Also according to the professor, investing in the structure of environmental agencies, in addition to contributing to preservation, also increases the efficiency of environmental licensing processes. This has a positive impact on economic development. “I agree that the processes must be conducted quickly but the technical quality of the evaluations must be kept. In this sense, by investing in a more robust structure of environmental agencies, whether at the municipal, state, or federal level, the State not only would be protecting the interests of society in the long run and providing a healthier environment, but also be serving economic and immediate social interests, by quickly and efficiently finishing the issuance of licenses for new businesses”, the IMA director says.  

Fontoura points out that, in addition to government problems, it is also necessary to look at individual actions. He warns that we need to reevaluate our consumption habits. “The Earth is not able to sustain the consumption patterns that we have today. We must make the most responsible use of resources: buy only the necessary things; use things until they last; and, if possible, repair to prolong use. We also must prioritize the consumption of products from the local economy, as we boost development and benefit the population. Why not choose products with more environmentally friendly packaging, which can be disposed of at a lower environmental cost? These are all individual decisions, but as the changes in the world we live in and the survival of humanity involves the change of individuals; each and everyone ”, Fontoura stresses.  

Solutions for the future  

For Professor Osmar Tomaz de Souza, with the Covid-19 pandemic and social distancing measures, society may follow new habits with different patterns. “I believe that work habits will change significantly. In many areas, working from home is something new. With planning, preparation, development of tools and training, a significant part of everyday tasks can be performed remotely. This will have consequences in terms of urban mobility and the number of people in the streets, for example ”, Souza claims.  

In the economist’s view, we still need to be cautions in the face of uncertainties, but this moment of transition can also be an opportunity to leverage new models of sustainable development. “We need to wait to see if consumption and production patterns will also change, as these are central to sustainability and environmental impacts. Personally, I see that the environmental issues and the principles associated with sustainability are not necessarily restrictive to economic growth. On the contrary, there are great possibilities for investment. Being restricted to just one development model means restricting human creativity to create and do things differently ”, he points out.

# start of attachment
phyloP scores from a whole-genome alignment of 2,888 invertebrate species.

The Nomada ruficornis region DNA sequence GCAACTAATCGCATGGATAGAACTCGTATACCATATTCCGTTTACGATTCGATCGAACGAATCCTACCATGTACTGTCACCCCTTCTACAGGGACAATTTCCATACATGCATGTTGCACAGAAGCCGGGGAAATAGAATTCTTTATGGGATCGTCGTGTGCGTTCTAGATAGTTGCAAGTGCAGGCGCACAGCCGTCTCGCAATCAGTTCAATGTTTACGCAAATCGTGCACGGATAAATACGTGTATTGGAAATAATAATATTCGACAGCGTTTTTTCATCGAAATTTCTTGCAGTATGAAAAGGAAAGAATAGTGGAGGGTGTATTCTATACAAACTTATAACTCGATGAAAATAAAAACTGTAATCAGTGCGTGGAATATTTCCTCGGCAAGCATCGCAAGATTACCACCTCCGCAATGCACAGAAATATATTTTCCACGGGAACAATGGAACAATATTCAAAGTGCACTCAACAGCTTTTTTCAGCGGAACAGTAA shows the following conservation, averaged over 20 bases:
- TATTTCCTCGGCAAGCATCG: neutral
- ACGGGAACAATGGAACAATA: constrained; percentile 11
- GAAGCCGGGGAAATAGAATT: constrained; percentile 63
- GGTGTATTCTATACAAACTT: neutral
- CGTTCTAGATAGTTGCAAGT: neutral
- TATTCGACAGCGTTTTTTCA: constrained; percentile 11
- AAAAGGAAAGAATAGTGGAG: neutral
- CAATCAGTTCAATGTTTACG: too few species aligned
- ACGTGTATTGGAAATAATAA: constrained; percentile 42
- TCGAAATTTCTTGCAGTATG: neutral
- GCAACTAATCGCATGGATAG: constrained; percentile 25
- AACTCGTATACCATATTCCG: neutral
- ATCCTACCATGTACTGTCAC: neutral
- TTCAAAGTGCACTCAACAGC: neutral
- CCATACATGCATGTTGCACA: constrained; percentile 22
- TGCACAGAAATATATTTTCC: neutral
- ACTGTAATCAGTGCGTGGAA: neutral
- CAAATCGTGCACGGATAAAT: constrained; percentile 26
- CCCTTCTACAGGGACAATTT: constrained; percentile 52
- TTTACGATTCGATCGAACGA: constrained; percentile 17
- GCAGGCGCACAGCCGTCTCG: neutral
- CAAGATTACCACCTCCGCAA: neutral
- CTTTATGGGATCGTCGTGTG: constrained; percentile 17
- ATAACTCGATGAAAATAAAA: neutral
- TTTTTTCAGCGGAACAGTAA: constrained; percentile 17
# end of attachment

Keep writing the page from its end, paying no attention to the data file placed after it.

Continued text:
One of the sectors responsible for economic development in Brazil, agribusiness also represents an environmental challenge. Combining agricultural production, preservation of natural resources and economic growth is still a complex puzzle for the country. The project Agrosolar, developed by researchers from the School of Technology’s Multidisciplinary Research Group in Solar Energy Technology (NT-SOLAR), aims to be an alternative to address this challenge. The initiative, originated in 2017, proposes the use of solar energy for agriculture and livestock raising. The project has photovoltaic modules installed in three rural properties in the state of Paraná, and is run by cooperation companies in the region.  

According to professors Adriano Moehlecke and Izete Zanesco, coordinators of NT-Solar, the photovoltaic system has the lowest environmental impact among the forms of energy generation, and has a good cost-benefit ratio. The researchers point out that, in 2019, the results of the project demonstrated a 50% reduction in the electricity bill at one of the participating properties.  

Agrosolar contributed to Goal 7- Sustainable Development Objective defined by the UN: to ensure universal, reliable, modern and affordable access to energy services. Overall, the organization implemented 17 global goals that help partner countries in the search for balance in the three dimensions of sustainable development: economic, social and environmental.